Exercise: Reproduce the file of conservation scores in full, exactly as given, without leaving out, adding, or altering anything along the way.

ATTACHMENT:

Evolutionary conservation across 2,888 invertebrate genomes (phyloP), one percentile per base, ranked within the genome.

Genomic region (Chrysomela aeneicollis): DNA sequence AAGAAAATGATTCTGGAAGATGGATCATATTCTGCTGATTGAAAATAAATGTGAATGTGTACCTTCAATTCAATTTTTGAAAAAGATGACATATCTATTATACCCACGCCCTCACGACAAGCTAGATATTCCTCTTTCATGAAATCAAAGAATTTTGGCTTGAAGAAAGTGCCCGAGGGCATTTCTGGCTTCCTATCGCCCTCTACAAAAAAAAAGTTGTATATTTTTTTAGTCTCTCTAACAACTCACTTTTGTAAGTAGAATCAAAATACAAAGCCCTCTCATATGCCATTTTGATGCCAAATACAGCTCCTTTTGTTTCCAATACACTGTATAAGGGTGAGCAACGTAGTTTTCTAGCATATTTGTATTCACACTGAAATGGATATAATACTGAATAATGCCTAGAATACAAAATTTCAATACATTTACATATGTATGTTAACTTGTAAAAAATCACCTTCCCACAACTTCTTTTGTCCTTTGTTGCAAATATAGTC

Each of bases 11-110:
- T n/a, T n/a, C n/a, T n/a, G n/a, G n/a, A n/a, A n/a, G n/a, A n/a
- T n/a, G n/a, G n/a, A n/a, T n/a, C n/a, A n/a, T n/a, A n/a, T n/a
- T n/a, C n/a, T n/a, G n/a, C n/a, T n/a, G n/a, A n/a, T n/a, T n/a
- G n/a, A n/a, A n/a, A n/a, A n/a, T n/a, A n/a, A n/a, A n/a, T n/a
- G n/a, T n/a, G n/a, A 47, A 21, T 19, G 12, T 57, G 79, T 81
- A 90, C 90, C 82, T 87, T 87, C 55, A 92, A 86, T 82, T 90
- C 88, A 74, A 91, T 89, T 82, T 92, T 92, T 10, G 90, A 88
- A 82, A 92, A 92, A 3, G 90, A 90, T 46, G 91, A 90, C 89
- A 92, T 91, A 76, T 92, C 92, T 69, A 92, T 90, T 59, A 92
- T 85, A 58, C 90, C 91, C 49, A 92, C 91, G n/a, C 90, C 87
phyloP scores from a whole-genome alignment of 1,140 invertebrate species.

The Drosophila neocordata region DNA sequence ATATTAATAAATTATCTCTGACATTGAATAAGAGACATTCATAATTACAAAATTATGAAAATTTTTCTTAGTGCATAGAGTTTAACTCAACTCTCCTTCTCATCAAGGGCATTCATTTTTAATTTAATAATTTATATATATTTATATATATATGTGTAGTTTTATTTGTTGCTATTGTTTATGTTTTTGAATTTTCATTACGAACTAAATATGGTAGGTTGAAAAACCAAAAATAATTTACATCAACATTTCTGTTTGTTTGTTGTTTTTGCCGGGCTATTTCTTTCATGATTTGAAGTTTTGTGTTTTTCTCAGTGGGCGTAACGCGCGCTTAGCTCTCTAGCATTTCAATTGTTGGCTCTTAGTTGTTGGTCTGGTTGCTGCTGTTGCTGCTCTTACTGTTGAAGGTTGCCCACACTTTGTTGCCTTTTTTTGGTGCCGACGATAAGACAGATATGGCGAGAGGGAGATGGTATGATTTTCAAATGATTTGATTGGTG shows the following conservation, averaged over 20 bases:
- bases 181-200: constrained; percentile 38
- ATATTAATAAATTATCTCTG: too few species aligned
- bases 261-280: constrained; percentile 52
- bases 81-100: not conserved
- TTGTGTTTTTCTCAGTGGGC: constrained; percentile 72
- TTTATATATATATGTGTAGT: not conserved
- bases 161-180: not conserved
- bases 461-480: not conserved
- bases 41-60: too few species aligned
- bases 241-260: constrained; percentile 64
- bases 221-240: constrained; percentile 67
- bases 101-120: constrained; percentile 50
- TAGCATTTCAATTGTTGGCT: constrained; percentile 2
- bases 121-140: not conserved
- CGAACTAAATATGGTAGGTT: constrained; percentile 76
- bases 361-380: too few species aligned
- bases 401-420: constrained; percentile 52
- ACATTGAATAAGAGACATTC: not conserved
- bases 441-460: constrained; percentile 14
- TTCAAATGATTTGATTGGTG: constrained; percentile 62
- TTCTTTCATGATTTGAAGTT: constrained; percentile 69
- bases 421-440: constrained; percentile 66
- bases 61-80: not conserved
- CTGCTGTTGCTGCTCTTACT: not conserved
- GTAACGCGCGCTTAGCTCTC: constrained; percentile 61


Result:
Evolutionary conservation across 2,888 invertebrate genomes (phyloP), one percentile per base, ranked within the genome.

Genomic region (Chrysomela aeneicollis): DNA sequence AAGAAAATGATTCTGGAAGATGGATCATATTCTGCTGATTGAAAATAAATGTGAATGTGTACCTTCAATTCAATTTTTGAAAAAGATGACATATCTATTATACCCACGCCCTCACGACAAGCTAGATATTCCTCTTTCATGAAATCAAAGAATTTTGGCTTGAAGAAAGTGCCCGAGGGCATTTCTGGCTTCCTATCGCCCTCTACAAAAAAAAAGTTGTATATTTTTTTAGTCTCTCTAACAACTCACTTTTGTAAGTAGAATCAAAATACAAAGCCCTCTCATATGCCATTTTGATGCCAAATACAGCTCCTTTTGTTTCCAATACACTGTATAAGGGTGAGCAACGTAGTTTTCTAGCATATTTGTATTCACACTGAAATGGATATAATACTGAATAATGCCTAGAATACAAAATTTCAATACATTTACATATGTATGTTAACTTGTAAAAAATCACCTTCCCACAACTTCTTTTGTCCTTTGTTGCAAATATAGTC

Each of bases 11-110:
- T n/a, T n/a, C n/a, T n/a, G n/a, G n/a, A n/a, A n/a, G n/a, A n/a
- T n/a, G n/a, G n/a, A n/a, T n/a, C n/a, A n/a, T n/a, A n/a, T n/a
- T n/a, C n/a, T n/a, G n/a, C n/a, T n/a, G n/a, A n/a, T n/a, T n/a
- G n/a, A n/a, A n/a, A n/a, A n/a, T n/a, A n/a, A n/a, A n/a, T n/a
- G n/a, T n/a, G n/a, A 47, A 21, T 19, G 12, T 57, G 79, T 81
- A 90, C 90, C 82, T 87, T 87, C 55, A 92, A 86, T 82, T 90
- C 88, A 74, A 91, T 89, T 82, T 92, T 92, T 10, G 90, A 88
- A 82, A 92, A 92, A 3, G 90, A 90, T 46, G 91, A 90, C 89
- A 92, T 91, A 76, T 92, C 92, T 69, A 92, T 90, T 59, A 92
- T 85, A 58, C 90, C 91, C 49, A 92, C 91, G n/a, C 90, C 87
phyloP scores from a whole-genome alignment of 1,140 invertebrate species.

The Drosophila neocordata region DNA sequence ATATTAATAAATTATCTCTGACATTGAATAAGAGACATTCATAATTACAAAATTATGAAAATTTTTCTTAGTGCATAGAGTTTAACTCAACTCTCCTTCTCATCAAGGGCATTCATTTTTAATTTAATAATTTATATATATTTATATATATATGTGTAGTTTTATTTGTTGCTATTGTTTATGTTTTTGAATTTTCATTACGAACTAAATATGGTAGGTTGAAAAACCAAAAATAATTTACATCAACATTTCTGTTTGTTTGTTGTTTTTGCCGGGCTATTTCTTTCATGATTTGAAGTTTTGTGTTTTTCTCAGTGGGCGTAACGCGCGCTTAGCTCTCTAGCATTTCAATTGTTGGCTCTTAGTTGTTGGTCTGGTTGCTGCTGTTGCTGCTCTTACTGTTGAAGGTTGCCCACACTTTGTTGCCTTTTTTTGGTGCCGACGATAAGACAGATATGGCGAGAGGGAGATGGTATGATTTTCAAATGATTTGATTGGTG shows the following conservation, averaged over 20 bases:
- bases 181-200: constrained; percentile 38
- ATATTAATAAATTATCTCTG: too few species aligned
- bases 261-280: constrained; percentile 52
- bases 81-100: not conserved
- TTGTGTTTTTCTCAGTGGGC: constrained; percentile 72
- TTTATATATATATGTGTAGT: not conserved
- bases 161-180: not conserved
- bases 461-480: not conserved
- bases 41-60: too few species aligned
- bases 241-260: constrained; percentile 64
- bases 221-240: constrained; percentile 67
- bases 101-120: constrained; percentile 50
- TAGCATTTCAATTGTTGGCT: constrained; percentile 2
- bases 121-140: not conserved
- CGAACTAAATATGGTAGGTT: constrained; percentile 76
- bases 361-380: too few species aligned
- bases 401-420: constrained; percentile 52
- ACATTGAATAAGAGACATTC: not conserved
- bases 441-460: constrained; percentile 14
- TTCAAATGATTTGATTGGTG: constrained; percentile 62
- TTCTTTCATGATTTGAAGTT: constrained; percentile 69
- bases 421-440: constrained; percentile 66
- bases 61-80: not conserved
- CTGCTGTTGCTGCTCTTACT: not conserved
- GTAACGCGCGCTTAGCTCTC: constrained; percentile 61